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Anti-money laundering rules for cryptocurrency dealers finalized by Canadian government

Author(s): Lori Stein, Evan Thomas, Maha Ansari

Jul 12, 2019

The Canadian Department of Finance published amendments to regulations made under the Proceeds of Crime (Money Laundering) and Terrorist Financing Act 2019 (PCMLTFA) (the Regulation [PDF]), which will apply to dealers in virtual currency and foreign money services businesses (MSBs) that service Canadian customers beginning June 1, 2020.

In this Update

  • Background on the Regulation and definition of virtual currency
  • Dealers in virtual currency that offer services to Canadian clients will generally be considered MSBs under the PCMLTFA and therefore subject to similar customer due diligence, recordkeeping, monitoring and reporting requirements as other reporting entities
  • Regulation of foreign cryptocurrency exchanges as foreign MSBs
  • Reporting and recordkeeping requirements for virtual currency transactions

Background

Back in 2014, the Canadian government amended the PCMLTFA to apply to “dealers in virtual currency” in accordance with recommendations of the Financial Action Task Force (FATF), the global standard-setting body for anti-money laundering and anti-terrorist financing (AML/ATF) laws. However, the coming into force of this amendment was delayed pending development of updated regulations by the Department of Finance.

Draft amendments to regulations made under the PCMLTFA were published in June 2018 (the 2018 Draft) for implementation in the fall of 2019, however, the 2018 Draft was widely criticized for its potential overbreadth, and the public comment period coincided with a House of Commons review of Canada’s AML/ATF regime as well as an FATF initiative to develop international guidance on virtual assets. As a result, publication of the Regulation was delayed and the Department of Finance continued to consult on the 2018 Draft while watching global developments.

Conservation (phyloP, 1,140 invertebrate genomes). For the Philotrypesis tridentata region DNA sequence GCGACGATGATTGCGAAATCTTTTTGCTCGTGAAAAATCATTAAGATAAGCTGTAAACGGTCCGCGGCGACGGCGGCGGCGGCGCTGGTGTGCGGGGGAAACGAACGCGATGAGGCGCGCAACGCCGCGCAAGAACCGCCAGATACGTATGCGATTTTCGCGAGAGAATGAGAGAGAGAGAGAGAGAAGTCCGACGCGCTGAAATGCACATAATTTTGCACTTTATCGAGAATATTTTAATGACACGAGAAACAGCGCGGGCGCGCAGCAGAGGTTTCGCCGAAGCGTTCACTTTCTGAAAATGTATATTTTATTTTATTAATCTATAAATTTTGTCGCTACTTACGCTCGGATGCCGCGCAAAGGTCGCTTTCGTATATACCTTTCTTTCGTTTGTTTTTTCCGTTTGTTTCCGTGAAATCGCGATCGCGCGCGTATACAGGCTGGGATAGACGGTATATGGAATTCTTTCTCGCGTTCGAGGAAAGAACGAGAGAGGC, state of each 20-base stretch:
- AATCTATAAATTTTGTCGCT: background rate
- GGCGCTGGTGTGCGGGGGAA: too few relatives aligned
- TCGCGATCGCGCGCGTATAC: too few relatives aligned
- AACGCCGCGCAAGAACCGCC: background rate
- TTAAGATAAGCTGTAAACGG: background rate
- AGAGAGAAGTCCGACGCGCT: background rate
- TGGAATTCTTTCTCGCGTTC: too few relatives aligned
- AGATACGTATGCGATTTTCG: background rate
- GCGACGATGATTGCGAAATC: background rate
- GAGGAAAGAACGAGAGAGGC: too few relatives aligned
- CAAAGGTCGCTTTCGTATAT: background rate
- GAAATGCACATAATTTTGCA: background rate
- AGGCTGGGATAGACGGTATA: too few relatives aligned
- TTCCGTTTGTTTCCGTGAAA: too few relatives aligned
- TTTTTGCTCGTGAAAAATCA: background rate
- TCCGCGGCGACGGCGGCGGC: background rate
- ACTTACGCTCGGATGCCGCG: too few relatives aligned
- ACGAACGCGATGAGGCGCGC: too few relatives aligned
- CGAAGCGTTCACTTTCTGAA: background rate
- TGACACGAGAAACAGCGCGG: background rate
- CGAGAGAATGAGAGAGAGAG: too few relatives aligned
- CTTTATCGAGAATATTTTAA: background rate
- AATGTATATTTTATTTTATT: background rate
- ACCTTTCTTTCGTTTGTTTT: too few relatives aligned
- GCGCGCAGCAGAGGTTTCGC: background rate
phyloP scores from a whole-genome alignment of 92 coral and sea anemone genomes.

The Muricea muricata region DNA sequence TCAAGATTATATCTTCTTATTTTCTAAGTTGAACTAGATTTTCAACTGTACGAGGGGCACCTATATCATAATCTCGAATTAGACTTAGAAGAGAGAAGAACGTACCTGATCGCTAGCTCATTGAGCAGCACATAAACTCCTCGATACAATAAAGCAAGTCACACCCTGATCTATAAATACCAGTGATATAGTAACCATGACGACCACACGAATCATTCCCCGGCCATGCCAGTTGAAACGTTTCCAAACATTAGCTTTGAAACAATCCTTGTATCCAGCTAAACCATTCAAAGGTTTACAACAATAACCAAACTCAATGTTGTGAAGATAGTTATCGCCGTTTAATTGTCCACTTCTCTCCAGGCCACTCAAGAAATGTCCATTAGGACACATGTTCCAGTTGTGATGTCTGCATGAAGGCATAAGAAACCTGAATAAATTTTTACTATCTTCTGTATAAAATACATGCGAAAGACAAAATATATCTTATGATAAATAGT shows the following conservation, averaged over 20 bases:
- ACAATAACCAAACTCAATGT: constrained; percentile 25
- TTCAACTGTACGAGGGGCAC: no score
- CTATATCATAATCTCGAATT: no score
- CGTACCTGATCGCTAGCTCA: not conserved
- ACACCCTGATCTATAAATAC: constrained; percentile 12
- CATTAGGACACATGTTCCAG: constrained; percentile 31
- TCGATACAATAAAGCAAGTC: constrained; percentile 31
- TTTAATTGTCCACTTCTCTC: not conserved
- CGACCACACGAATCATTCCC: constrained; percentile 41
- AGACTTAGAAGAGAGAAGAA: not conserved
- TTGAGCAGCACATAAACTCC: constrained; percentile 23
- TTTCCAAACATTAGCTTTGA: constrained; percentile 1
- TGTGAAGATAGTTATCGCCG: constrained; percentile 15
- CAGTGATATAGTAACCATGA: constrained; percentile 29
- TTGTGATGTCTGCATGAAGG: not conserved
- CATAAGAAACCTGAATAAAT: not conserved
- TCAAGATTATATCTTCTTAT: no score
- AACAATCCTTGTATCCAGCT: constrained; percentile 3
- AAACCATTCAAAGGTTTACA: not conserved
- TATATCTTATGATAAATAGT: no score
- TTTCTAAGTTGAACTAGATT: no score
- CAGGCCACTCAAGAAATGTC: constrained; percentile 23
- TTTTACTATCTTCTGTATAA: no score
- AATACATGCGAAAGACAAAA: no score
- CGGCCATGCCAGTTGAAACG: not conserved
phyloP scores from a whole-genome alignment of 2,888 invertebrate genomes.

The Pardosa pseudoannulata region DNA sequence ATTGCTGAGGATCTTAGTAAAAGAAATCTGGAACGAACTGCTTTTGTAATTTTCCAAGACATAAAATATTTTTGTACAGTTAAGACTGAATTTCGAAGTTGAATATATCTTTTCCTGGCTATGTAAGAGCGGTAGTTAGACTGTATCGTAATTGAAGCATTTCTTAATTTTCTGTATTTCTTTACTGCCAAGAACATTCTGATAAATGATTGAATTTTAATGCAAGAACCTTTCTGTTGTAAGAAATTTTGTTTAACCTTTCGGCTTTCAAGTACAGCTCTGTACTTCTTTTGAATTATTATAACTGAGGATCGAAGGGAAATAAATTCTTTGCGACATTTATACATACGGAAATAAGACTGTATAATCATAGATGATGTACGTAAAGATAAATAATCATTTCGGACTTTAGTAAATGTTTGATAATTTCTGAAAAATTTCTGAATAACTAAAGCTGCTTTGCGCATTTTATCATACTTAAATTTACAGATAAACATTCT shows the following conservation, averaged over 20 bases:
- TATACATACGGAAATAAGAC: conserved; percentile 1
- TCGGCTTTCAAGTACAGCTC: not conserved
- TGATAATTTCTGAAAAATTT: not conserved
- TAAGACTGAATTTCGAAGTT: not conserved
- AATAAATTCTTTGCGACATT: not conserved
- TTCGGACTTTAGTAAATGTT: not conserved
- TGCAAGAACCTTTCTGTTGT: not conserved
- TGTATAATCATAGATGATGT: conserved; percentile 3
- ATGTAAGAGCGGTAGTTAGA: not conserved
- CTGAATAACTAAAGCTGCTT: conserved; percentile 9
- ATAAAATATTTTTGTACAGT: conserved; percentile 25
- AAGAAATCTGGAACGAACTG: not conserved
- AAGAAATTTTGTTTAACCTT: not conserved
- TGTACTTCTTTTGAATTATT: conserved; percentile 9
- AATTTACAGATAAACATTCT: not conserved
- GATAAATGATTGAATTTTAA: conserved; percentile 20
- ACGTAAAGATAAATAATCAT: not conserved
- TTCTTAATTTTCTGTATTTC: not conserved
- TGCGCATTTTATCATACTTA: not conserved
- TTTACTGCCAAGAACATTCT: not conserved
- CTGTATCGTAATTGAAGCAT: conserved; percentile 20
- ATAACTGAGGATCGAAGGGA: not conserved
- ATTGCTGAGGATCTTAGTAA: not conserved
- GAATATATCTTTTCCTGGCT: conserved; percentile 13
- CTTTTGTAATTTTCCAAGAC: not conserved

The Regulation was finally published on July 10, 2019, reflecting the comments of Canadian industry and new FATF Recommendations to virtual assets and virtual asset service providers [PDF] (VASPs) published in June 2019  (the FATF Recommendations).

Dealers in virtual currency

The definition of virtual currency is  more precise than the definition included in the 2018 Draft, and adopts key language from the FATF Recommendations:

virtual currency means

(a) a digital representation of value that can be used for payment or investment purposes that is not a fiat currency and that can be readily exchanged for funds or for another virtual currency that can be readily exchanged for funds; or

(b) a private key of a cryptographic system that enables person or entity to have access to a digital representation of value referred to in paragraph (a).

This definition will capture well-known cryptocurrencies such as bitcoin and ether, but should not capture non-custodial wallets and other blockchain-related software which could have been caught by the 2018 Draft definition, which included any “information that enables a person or entity to have access to a digital currency.”

 Digital tokens backed by fiat currency,  commonly known as “stablecoins,” appear to be considered “funds” under the Regulation:

funds means

(a) cash and other fiat currencies, and securities, negotiable instruments or other financial instruments that indicate a title or right to or interest in them; or

(b) a private key of a cryptographic system that enables a person or entity to have access to a fiat currency other than cash.

For greater certainty, it does not include virtual currency.

Consequently, transactions in stablecoins will apparently be subject to the same reporting and recordkeeping requirements as transactions in cash, as opposed to the requirements for transactions in virtual currency.

Money services business registration